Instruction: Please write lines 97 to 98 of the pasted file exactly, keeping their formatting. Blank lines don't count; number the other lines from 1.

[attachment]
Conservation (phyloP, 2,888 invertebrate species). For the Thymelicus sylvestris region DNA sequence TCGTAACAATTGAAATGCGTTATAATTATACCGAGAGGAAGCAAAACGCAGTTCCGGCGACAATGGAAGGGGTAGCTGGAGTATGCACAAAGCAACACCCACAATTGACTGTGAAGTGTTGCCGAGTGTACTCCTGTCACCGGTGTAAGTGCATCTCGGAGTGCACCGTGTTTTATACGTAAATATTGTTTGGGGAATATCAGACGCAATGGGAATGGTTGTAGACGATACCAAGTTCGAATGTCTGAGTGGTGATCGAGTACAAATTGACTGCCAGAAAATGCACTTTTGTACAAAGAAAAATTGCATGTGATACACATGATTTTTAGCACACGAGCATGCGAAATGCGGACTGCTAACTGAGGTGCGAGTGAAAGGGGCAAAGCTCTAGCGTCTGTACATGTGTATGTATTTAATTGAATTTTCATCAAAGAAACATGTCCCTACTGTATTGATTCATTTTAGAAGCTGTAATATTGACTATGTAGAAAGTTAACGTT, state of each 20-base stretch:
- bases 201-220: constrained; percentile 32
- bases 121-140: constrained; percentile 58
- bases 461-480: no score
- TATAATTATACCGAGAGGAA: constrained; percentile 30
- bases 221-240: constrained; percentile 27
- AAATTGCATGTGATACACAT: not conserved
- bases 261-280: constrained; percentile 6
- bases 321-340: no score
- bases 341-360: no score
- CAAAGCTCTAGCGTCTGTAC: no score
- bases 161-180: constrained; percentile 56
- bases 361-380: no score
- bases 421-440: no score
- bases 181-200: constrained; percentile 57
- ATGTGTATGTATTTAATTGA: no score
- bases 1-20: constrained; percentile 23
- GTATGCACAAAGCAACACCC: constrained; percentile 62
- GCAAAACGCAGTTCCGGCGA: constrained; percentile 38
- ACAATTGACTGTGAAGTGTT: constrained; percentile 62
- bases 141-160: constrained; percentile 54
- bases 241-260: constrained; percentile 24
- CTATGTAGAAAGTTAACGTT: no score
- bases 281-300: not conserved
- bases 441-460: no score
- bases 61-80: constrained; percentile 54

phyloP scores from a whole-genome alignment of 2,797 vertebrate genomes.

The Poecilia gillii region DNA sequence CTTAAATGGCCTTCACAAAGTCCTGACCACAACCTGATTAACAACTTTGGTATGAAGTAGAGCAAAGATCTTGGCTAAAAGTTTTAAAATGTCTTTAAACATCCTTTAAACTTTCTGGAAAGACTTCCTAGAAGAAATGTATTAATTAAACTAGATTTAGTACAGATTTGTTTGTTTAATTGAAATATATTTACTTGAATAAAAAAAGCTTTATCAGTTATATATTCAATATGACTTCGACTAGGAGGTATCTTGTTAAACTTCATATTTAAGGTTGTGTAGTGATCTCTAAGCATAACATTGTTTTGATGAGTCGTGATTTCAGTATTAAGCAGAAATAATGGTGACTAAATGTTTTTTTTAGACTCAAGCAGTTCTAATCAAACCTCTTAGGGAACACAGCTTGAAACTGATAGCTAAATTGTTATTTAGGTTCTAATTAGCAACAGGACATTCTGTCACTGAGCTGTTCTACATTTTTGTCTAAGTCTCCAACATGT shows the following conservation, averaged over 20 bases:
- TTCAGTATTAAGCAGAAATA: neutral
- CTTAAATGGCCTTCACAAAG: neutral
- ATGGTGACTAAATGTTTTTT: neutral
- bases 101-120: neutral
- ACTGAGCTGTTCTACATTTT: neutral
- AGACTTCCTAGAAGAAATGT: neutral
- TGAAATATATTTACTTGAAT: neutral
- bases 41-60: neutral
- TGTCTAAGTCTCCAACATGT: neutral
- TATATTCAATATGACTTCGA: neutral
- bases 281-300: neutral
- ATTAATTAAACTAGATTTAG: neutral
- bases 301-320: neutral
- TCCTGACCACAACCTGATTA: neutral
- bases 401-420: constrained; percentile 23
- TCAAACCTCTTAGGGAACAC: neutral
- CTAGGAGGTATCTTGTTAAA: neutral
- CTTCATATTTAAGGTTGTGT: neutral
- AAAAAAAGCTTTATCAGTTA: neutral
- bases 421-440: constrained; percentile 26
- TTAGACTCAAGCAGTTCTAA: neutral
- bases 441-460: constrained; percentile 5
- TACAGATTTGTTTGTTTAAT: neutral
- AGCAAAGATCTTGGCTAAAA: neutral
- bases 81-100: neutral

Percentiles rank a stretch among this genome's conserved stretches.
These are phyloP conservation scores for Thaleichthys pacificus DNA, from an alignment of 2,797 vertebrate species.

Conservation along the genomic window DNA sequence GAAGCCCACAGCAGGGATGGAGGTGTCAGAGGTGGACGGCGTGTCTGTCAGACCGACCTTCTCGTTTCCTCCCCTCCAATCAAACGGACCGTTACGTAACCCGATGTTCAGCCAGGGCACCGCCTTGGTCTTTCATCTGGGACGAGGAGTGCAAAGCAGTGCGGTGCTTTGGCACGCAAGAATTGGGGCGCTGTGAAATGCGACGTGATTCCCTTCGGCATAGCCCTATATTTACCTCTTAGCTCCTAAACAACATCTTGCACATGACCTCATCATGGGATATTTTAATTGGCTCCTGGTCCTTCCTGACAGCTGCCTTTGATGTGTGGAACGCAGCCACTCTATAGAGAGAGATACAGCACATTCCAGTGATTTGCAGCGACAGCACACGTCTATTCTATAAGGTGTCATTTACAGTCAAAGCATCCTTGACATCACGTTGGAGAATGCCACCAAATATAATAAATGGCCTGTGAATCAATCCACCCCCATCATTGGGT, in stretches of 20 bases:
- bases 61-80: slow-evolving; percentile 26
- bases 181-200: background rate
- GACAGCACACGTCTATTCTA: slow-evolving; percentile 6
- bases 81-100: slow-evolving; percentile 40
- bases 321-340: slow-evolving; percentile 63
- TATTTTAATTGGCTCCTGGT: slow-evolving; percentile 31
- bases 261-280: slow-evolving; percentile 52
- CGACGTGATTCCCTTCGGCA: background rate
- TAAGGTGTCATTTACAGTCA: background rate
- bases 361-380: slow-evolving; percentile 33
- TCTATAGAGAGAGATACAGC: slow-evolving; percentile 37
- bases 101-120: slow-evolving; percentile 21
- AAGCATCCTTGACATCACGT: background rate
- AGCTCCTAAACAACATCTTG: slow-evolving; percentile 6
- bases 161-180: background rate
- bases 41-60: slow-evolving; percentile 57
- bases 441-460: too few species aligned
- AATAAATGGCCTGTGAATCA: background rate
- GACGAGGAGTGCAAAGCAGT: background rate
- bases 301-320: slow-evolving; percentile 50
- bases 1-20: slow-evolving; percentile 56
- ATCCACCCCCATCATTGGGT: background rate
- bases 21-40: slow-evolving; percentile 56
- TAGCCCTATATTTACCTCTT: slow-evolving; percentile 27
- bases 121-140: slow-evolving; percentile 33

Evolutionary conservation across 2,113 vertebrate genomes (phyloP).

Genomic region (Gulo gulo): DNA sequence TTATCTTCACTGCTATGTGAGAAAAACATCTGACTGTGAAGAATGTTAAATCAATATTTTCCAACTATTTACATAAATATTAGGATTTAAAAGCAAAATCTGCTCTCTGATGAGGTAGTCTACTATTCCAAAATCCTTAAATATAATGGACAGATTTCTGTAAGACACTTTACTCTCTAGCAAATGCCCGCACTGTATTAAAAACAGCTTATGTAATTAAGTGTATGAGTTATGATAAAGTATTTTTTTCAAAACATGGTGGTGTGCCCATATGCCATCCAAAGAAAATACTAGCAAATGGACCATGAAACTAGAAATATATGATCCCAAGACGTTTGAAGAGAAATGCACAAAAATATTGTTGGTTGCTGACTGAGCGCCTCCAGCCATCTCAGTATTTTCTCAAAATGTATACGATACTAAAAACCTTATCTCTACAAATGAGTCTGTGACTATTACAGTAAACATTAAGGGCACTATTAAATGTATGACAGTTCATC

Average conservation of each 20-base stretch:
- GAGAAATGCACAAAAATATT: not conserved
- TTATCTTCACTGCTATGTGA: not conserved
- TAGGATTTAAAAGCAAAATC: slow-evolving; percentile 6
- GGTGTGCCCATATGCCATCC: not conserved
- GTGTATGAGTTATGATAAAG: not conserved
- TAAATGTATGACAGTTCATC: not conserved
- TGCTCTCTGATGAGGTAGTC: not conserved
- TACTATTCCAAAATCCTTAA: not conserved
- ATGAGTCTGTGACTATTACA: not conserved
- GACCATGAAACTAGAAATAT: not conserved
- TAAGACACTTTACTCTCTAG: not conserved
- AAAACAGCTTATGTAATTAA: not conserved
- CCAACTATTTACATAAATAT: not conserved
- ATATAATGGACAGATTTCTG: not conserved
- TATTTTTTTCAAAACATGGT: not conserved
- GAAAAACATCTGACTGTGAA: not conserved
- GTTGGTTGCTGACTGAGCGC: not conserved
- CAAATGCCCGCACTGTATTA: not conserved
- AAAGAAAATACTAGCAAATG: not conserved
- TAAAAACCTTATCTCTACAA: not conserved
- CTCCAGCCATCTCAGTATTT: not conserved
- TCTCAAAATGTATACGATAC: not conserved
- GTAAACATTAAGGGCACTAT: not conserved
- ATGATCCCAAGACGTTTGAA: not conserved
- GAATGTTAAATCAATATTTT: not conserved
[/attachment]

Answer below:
- CCAACTATTTACATAAATAT: not conserved
- ATATAATGGACAGATTTCTG: not conserved